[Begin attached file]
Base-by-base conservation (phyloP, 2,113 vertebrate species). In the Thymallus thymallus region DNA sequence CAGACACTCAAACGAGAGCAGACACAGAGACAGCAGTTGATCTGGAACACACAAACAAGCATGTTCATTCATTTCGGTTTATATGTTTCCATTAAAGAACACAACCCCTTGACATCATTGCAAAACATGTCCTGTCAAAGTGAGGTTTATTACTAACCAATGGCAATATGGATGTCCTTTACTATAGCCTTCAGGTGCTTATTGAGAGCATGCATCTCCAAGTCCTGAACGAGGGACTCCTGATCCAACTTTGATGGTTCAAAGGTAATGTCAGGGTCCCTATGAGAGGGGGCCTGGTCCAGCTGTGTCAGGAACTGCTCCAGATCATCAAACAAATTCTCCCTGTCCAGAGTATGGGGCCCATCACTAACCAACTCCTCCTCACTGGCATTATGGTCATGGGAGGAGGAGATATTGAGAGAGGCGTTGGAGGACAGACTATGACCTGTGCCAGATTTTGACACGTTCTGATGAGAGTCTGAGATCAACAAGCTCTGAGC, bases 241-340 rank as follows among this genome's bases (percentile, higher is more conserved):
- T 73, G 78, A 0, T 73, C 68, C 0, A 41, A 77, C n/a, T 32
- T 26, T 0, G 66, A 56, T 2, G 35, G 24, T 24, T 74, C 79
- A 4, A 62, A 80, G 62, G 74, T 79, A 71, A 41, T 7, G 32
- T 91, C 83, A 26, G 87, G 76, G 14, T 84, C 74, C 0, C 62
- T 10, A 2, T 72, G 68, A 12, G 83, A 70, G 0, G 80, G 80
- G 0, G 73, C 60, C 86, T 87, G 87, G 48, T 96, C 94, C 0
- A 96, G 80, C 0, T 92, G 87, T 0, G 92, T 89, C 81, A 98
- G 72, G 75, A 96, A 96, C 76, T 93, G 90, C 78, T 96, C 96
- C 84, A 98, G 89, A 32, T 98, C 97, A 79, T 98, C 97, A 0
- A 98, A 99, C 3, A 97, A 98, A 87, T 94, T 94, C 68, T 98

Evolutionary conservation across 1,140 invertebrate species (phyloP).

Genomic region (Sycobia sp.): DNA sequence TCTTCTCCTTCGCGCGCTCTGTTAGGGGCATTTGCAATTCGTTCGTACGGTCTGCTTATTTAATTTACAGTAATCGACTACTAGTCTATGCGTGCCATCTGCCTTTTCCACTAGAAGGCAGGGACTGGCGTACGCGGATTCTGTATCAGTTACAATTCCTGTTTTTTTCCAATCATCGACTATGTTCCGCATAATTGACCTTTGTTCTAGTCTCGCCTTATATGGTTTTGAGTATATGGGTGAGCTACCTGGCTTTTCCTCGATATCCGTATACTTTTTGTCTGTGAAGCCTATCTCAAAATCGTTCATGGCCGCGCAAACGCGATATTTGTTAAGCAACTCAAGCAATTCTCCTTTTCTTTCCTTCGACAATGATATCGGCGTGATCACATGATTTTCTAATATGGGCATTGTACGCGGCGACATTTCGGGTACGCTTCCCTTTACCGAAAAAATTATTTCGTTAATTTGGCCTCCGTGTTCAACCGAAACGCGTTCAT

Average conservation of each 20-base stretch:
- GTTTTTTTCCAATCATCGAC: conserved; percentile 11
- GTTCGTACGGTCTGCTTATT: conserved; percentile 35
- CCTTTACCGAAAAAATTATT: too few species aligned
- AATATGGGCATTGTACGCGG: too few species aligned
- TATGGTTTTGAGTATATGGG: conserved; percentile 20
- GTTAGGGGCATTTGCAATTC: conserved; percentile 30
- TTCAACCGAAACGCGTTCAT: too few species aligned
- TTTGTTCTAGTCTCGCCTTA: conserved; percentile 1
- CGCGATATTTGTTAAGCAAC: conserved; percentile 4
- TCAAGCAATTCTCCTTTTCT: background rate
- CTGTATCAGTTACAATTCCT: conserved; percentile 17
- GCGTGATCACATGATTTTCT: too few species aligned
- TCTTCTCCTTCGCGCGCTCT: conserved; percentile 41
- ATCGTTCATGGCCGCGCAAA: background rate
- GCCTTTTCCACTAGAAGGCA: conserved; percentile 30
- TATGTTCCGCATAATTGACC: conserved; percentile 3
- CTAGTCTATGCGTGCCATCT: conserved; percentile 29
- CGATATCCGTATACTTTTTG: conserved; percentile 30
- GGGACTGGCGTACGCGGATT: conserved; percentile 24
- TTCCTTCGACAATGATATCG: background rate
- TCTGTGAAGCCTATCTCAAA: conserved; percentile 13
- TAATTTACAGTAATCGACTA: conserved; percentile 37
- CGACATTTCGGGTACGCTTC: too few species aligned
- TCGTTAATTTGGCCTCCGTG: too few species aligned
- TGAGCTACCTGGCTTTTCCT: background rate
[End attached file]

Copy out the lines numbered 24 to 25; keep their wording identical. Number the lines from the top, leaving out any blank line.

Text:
- TCAAGCAATTCTCCTTTTCT: background rate
- CTGTATCAGTTACAATTCCT: conserved; percentile 17